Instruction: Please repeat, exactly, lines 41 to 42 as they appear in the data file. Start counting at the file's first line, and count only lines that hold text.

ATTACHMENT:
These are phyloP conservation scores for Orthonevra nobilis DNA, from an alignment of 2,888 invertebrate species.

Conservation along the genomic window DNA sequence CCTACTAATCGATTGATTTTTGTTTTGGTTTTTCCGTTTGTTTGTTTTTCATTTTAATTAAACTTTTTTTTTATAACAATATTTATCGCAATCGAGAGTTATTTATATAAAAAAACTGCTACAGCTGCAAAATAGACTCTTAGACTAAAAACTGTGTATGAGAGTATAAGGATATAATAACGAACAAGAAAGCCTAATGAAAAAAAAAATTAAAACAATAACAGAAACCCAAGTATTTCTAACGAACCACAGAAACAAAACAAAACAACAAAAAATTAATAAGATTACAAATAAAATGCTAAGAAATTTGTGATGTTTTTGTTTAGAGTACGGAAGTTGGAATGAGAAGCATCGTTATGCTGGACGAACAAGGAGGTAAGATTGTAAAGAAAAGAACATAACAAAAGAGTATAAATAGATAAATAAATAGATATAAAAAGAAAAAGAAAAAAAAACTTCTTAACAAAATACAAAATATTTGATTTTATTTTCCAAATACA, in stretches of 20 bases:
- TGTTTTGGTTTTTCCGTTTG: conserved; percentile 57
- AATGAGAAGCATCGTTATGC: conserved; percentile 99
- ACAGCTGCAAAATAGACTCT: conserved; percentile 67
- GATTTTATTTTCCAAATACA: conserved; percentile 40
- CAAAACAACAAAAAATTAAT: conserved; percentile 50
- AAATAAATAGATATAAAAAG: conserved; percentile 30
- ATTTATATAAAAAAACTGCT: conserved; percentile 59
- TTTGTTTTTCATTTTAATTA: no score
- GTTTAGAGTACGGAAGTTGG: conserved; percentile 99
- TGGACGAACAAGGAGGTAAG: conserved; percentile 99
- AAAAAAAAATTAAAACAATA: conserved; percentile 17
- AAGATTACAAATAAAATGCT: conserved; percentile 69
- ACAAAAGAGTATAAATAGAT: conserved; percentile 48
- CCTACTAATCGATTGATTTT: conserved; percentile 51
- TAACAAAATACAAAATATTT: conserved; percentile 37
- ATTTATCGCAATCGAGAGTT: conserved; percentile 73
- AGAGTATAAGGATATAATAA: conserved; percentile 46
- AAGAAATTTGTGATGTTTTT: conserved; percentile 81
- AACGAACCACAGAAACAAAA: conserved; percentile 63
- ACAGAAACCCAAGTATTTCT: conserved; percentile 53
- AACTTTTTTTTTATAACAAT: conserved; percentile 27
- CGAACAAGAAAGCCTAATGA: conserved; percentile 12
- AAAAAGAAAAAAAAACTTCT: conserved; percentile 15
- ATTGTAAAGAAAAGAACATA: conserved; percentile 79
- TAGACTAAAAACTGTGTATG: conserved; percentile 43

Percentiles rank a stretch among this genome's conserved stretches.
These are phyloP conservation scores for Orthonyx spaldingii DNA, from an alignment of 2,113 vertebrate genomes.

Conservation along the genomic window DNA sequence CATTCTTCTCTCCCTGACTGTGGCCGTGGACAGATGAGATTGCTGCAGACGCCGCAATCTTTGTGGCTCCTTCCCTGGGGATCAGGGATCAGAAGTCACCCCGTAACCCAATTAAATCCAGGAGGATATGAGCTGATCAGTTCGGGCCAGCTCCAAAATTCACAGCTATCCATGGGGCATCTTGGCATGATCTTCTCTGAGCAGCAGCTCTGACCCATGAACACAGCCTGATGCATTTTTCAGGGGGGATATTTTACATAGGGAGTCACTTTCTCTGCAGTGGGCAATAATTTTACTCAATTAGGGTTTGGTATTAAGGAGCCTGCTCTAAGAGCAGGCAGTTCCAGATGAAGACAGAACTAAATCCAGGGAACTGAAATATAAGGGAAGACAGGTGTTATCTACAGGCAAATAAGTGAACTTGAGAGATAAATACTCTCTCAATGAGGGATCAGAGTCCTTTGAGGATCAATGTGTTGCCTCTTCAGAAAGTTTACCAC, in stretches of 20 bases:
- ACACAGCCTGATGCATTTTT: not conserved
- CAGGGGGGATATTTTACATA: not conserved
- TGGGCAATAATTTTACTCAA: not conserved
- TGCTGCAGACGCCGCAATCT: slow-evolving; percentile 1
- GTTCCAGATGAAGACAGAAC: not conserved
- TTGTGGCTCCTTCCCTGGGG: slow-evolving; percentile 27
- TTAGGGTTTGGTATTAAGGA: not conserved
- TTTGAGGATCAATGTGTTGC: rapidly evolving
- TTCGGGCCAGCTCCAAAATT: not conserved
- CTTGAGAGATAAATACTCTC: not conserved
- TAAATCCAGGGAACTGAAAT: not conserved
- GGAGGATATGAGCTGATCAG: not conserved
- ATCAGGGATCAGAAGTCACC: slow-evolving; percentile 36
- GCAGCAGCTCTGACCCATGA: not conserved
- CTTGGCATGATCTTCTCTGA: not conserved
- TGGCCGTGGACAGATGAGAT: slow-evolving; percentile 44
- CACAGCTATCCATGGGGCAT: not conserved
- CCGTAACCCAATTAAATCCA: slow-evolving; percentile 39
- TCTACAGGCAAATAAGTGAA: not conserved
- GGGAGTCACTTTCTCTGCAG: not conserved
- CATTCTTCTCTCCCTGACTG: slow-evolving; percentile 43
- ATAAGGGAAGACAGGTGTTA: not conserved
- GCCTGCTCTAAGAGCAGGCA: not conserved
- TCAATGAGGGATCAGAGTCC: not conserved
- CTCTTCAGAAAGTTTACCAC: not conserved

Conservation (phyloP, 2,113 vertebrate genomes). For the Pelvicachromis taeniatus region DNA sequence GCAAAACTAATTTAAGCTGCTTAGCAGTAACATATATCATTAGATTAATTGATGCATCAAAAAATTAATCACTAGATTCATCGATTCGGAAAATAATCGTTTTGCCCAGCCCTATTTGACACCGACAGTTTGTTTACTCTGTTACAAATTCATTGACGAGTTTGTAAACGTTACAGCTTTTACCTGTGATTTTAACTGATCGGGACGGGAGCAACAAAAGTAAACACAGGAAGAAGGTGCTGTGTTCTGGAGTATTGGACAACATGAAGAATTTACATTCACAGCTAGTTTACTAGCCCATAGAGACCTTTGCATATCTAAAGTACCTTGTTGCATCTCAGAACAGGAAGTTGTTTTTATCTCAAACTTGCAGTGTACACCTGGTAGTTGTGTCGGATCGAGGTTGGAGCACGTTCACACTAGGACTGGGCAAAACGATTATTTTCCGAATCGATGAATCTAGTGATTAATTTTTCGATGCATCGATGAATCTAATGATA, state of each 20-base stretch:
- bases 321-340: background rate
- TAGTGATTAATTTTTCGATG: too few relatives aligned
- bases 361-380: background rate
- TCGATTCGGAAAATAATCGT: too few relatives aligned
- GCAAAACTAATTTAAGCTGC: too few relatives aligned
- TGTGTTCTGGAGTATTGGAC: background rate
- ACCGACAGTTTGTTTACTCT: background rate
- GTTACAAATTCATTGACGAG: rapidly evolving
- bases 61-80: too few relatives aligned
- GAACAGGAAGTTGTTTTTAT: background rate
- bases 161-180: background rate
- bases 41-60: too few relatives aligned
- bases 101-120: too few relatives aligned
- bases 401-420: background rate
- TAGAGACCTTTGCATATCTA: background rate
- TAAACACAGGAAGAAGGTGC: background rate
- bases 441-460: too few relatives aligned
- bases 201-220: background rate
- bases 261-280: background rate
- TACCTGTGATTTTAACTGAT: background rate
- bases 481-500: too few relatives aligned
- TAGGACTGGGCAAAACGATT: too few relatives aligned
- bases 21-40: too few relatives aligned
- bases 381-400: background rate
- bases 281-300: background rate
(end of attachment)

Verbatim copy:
- TAAATCCAGGGAACTGAAAT: not conserved
- GGAGGATATGAGCTGATCAG: not conserved